Neil deGrasse Tyson is America's preeminent badass astrophysicist. He's a passionate advocate for science, NASA, and education. He's also well-known for a little incident involving Pluto. And the man holds nearly 20 honorary doctorates (in addition to his real one). In honor of his 59th birthday, here are 10 of our favorite Neil deGrasse Tyson quotes.


    "The good thing about science is that it's true whether or not you believe in it."
    —From Real Time with Bill Maher.


    "As a fraction of your tax dollar today, what is the total cost of all spaceborne telescopes, planetary probes, the rovers on Mars, the International Space Station, the space shuttle, telescopes yet to orbit, and missions yet to fly?' Answer: one-half of one percent of each tax dollar. Half a penny. I’d prefer it were more: perhaps two cents on the dollar. Even during the storied Apollo era, peak NASA spending amounted to little more than four cents on the tax dollar." 
    —From Space Chronicles


    "Once upon a time, people identified the god Neptune as the source of storms at sea. Today we call these storms hurricanes ... The only people who still call hurricanes acts of God are the people who write insurance forms."
    —From Death by Black Hole


    "Countless women are alive today because of ideas stimulated by a design flaw in the Hubble Space Telescope." (Editor's note: technology used to repair the Hubble Space Telescope's optical problems led to improved technology for breast cancer detection.)
    —From Space Chronicles



    "I knew Pluto was popular among elementary schoolkids, but I had no idea they would mobilize into a 'Save Pluto' campaign. I now have a drawer full of hate letters from hundreds of elementary schoolchildren (with supportive cover letters from their science teachers) pleading with me to reverse my stance on Pluto. The file includes a photograph of the entire third grade of a school posing on their front steps and holding up a banner proclaiming, 'Dr. Tyson—Pluto is a Planet!'"
    —From The Sky Is Not the Limit


    "In [Titanic], the stars above the ship bear no correspondence to any constellations in a real sky. Worse yet, while the heroine bobs ... we are treated to her view of this Hollywood sky—one where the stars on the right half of the scene trace the mirror image of the stars in the left half. How lazy can you get?"
    —From Death by Black Hole


    "On Friday the 13th, April 2029, an asteroid large enough to fill the Rose Bowl as though it were an egg cup will fly so close to Earth that it will dip below the altitude of our communication satellites. We did not name this asteroid Bambi. Instead, we named it Apophis, after the Egyptian god of darkness and death."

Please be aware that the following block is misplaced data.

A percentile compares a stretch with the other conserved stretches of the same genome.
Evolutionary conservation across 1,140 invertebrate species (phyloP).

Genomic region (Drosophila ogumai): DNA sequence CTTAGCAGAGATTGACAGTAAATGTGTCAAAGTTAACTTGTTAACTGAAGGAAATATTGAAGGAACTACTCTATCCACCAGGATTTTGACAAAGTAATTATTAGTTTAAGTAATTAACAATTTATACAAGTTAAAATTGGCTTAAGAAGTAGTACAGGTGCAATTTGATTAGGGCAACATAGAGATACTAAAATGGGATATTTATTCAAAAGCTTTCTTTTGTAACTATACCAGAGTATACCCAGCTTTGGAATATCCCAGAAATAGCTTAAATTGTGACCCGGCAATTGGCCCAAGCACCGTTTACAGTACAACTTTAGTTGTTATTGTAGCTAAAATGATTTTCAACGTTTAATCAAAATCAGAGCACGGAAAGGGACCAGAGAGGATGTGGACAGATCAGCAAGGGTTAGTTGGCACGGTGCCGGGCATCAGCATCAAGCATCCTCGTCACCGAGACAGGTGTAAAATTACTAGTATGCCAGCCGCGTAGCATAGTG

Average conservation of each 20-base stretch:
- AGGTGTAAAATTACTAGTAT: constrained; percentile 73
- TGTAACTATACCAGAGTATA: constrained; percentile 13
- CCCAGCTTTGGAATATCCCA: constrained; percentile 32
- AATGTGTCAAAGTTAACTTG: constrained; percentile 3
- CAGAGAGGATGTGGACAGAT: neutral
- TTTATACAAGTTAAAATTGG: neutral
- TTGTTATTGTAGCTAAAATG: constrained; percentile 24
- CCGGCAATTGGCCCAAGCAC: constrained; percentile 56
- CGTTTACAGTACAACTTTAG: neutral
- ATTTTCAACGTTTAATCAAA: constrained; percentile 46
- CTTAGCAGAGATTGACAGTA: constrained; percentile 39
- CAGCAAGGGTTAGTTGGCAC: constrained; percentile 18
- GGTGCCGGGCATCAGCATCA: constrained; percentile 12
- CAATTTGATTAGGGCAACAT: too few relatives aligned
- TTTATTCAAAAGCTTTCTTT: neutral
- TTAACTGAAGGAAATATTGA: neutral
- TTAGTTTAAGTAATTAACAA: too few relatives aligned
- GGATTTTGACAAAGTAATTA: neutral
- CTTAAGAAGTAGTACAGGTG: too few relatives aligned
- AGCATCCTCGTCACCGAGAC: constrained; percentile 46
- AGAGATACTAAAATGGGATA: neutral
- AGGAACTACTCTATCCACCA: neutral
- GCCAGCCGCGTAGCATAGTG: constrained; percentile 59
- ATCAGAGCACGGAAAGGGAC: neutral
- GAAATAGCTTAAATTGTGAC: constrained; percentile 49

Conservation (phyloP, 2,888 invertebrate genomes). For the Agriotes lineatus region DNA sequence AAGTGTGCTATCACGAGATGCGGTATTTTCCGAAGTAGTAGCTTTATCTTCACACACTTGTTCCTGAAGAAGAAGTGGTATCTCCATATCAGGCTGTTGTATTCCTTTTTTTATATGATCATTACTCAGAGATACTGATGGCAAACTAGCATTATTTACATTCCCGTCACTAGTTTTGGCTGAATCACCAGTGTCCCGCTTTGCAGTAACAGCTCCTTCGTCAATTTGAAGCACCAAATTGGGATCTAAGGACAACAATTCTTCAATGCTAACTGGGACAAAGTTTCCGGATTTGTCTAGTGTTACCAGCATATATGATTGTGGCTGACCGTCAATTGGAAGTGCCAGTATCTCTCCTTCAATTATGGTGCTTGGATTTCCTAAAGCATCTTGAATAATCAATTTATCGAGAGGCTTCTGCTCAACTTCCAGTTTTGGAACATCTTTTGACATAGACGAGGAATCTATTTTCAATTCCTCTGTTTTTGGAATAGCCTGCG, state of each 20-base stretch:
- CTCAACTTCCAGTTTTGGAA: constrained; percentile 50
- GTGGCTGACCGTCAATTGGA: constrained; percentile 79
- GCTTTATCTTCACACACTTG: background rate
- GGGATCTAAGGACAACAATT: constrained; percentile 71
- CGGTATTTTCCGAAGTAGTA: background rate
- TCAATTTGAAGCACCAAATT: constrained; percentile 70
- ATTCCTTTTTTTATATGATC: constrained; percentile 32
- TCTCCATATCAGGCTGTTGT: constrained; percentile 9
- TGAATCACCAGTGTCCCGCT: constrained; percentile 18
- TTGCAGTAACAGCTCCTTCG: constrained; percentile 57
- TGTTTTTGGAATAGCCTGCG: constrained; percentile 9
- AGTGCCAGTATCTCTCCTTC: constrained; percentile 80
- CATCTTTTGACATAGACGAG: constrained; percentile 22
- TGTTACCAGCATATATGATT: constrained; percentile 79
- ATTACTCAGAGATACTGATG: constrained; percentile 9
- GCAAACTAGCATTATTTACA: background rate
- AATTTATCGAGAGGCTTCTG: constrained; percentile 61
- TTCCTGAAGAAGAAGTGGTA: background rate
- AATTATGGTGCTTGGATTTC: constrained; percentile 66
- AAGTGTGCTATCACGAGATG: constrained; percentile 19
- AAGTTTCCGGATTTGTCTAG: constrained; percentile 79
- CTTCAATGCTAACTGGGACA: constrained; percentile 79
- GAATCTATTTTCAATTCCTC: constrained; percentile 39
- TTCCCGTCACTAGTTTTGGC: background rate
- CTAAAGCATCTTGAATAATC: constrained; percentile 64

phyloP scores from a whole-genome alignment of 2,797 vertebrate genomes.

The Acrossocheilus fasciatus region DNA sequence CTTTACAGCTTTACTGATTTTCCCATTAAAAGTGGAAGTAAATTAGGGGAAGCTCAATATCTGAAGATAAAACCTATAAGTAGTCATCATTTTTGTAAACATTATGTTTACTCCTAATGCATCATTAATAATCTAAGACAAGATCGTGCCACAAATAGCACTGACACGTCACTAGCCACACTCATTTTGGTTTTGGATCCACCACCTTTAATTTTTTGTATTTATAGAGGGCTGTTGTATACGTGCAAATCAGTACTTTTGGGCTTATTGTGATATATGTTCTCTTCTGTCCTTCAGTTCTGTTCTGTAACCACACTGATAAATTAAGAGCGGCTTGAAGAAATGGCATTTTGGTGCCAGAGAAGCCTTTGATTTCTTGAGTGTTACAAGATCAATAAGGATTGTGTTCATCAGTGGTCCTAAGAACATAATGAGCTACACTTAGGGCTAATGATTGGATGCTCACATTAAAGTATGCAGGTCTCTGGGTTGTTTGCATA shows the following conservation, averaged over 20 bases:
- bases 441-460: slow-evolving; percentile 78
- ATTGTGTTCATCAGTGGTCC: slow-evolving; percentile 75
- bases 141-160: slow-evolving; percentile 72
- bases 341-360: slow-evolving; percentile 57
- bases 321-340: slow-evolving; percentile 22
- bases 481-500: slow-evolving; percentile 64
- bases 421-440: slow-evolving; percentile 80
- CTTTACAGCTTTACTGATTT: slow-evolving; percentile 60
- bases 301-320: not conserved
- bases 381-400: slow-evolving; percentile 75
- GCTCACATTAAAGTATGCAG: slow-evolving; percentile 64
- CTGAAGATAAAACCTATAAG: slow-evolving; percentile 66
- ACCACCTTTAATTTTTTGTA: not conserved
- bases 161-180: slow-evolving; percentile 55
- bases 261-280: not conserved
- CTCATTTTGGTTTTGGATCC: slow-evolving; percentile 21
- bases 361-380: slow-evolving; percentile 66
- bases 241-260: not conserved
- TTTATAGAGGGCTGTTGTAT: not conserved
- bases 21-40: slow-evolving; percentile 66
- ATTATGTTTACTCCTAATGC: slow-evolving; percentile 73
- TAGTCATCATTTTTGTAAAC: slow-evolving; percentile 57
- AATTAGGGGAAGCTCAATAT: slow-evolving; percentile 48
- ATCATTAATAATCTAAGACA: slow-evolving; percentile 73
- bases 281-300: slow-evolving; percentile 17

—From Space Chronicles


    "[L]et us not fool ourselves into thinking we went to the Moon because we are pioneers, or discoverers, or adventurers. We went to the Moon because it was the militaristically expedient thing to do."
    —From The Sky Is Not the Limit


    Perhaps we've never been visited by aliens because they have looked upon Earth and decided there's no sign of intelligent life.
    Read more at:
    Perhaps we've never been visited by aliens because they have looked upon Earth and decided there's no sign of intelligent life.
    Read more at:

    "Perhaps we've never been visited by aliens because they have looked upon Earth and decided there's no sign of intelligent life."


    A still from Steven Spielberg's E.T. the Extra-Terrestrial
    Universal Studios
    "[I]f an alien lands on your front lawn and extends an appendage as a gesture of greeting, before you get friendly, toss it an eightball. If the appendage explodes, then the alien was probably made of antimatter. If not, then you can proceed to take it to your leader."
    —From Death by Black Hole
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    40 Fun Facts About Sesame Street
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    Now in its 47th season, Sesame Street is one of television's most iconic programs—and it's not just for kids. We're big fans of the Street, and to prove it, here are some of our favorite Sesame facts from previous stories and our Amazing Fact Generator.

    Sesame Workshop

    1. Oscar the Grouch used to be orange. Jim Henson decided to make him green before season two.

    2. How did Oscar explain the color change? He said he went on vacation to the very damp Swamp Mushy Muddy and turned green overnight.

    3. During a 2004 episode, Cookie Monster said that before he started eating cookies, his name was Sid.

    4. In 1980, C-3PO and R2-D2 visited Sesame Street. They played games, sang songs, and R2-D2 fell in love with a fire hydrant.

    5. Mr. Snuffleupagus has a first name—Aloysius